The Torah: The Five Books of Moses by Anonymous
The Torah is also the first five books of the Old Testament of the Christian Bible, the Pentateuch. From Wikipedia: Bereshit/Genesis (בְּרֵאשִׁית, literally "In the beginning"); Shemot /Exodus (שִׁמוֹת, literally "Names"); Vayikra/Leviticus (ויקרא, literally "And He called"); Bəmidbar/Numbers (במדבר, literally "In the desert [of]"); Devarim/Deuteronomy (דברים, literally "Things" or "Words")."
I'm not going to rate or review holy books, but I will mention a few things mostly for my own reference in case I want to return to something specific later.
Genesis has the stories of Adam and Eve, Noah, Abraham and Sarah, Isaac and Rebekah, Jacob and his two wives Leah and Rachel, and finally Joseph. Joseph becomes a big deal in Egypt because he is an effective food administrator.
After Genesis, the other four books are about Moses. Exodus is the most revolutionary. Leviticus has a lot of rules with harsh punishments. Numbers is largely a census that requires some skimming. Deuteronomy is very violent in the beginning, and then becomes a summary of the story of Moses and the rules of Leviticus. And then it becomes very violent again.
Some of the rules are fascinating. We hear about Biblical prohibitions of gay relationships all the time, but sleeping with a man's wife is also punishable by death (that would affect a lot of Congressmen which is perhaps why they are so silent on the matter). If a man rapes an unengaged virgin woman , the rapist must marry her. (But if she was engaged to a man, the rapist must be put to death.) Men may have multiple wives, but he can't disinherit his first born son even if the first born son comes from the wife he doesn't love as much. No wearing linen and wool together. A widow must marry her brother-in-law unless he totally refuses to marry her, which he shouldn't do. There is a harsh punishment for a step-brother and step-sister that marry too, and various other marriages that don't involve blood relations. There are so many more but these stood out in my memory for obvious reasons.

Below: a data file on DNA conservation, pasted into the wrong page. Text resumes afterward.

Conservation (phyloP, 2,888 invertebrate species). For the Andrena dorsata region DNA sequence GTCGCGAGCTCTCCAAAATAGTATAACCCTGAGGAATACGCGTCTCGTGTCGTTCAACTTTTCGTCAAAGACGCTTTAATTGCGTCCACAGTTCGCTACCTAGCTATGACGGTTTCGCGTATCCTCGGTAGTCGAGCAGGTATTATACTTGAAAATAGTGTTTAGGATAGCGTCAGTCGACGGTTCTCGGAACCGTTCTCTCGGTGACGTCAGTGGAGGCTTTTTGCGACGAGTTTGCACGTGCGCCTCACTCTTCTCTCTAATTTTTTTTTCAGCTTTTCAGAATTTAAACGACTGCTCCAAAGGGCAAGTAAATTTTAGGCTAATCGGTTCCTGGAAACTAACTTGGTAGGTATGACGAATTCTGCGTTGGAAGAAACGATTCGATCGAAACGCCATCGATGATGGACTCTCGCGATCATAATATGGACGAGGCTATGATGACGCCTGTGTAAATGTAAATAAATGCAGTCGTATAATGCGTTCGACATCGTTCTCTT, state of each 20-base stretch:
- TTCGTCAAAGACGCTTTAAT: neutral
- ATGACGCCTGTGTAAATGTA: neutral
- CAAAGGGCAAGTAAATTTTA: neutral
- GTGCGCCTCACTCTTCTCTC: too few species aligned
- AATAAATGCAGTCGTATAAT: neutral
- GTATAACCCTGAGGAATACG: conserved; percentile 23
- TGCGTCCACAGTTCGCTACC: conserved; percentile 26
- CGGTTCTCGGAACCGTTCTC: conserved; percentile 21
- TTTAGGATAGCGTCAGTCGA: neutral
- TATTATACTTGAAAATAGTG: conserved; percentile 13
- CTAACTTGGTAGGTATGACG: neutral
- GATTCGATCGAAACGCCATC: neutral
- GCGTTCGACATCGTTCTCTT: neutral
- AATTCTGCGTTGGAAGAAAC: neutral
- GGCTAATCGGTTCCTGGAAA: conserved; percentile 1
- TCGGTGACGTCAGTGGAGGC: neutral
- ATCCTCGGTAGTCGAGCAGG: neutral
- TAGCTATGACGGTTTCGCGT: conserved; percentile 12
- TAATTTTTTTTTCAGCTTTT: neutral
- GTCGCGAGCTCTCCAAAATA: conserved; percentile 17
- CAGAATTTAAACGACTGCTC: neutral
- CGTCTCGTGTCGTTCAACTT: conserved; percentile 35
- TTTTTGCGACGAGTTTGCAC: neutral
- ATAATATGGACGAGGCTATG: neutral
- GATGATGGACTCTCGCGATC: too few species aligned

Also, I'm strangley curious about the "Nephilim":
"When people began to multiply on the face of the ground, and daughters were born to them, the sons of God saw that they were fair; and they took wives for themselves of all that they chose. Then the Lord said, 'My spirit shall not abide in mortals forever, for they are flesh; their days shall be one hundred twenty years.' The Nephilim were on the earth in those days—and also afterward—when the sons of God went in to the daughters of humans, who bore children to them. These were the heroes that were of old, warriors of renown." (Genesis 6:1-4, New Revised Standard Version)
"The Lord said to Moses, 'Send men to spy out the land of Canaan, which I am giving to the Israelites' . . . So they went up and spied out the land . . . And they told him: '. . . Yet the people who live in the land are strong, and the towns are fortified and very large; and besides, we saw the descendants of Anak there.' . . . So they brought to the Israelites an unfavorable report of the land that they had spied out, saying, 'The land that we have gone through as spies is a land that devours its inhabitants; and all the people that we saw in it are of great size. 33 There we saw the Nephilim (the Anakites come from the Nephilim); and to ourselves we seemed like grasshoppers, and so we seemed to them.'" (Numbers 13:1-2; 21; 27-28; 32-33. New Revised Standard Version).
Numbers (and I think Deuteronomy?) also mention Anak, the Anakim, and the Rephaim.
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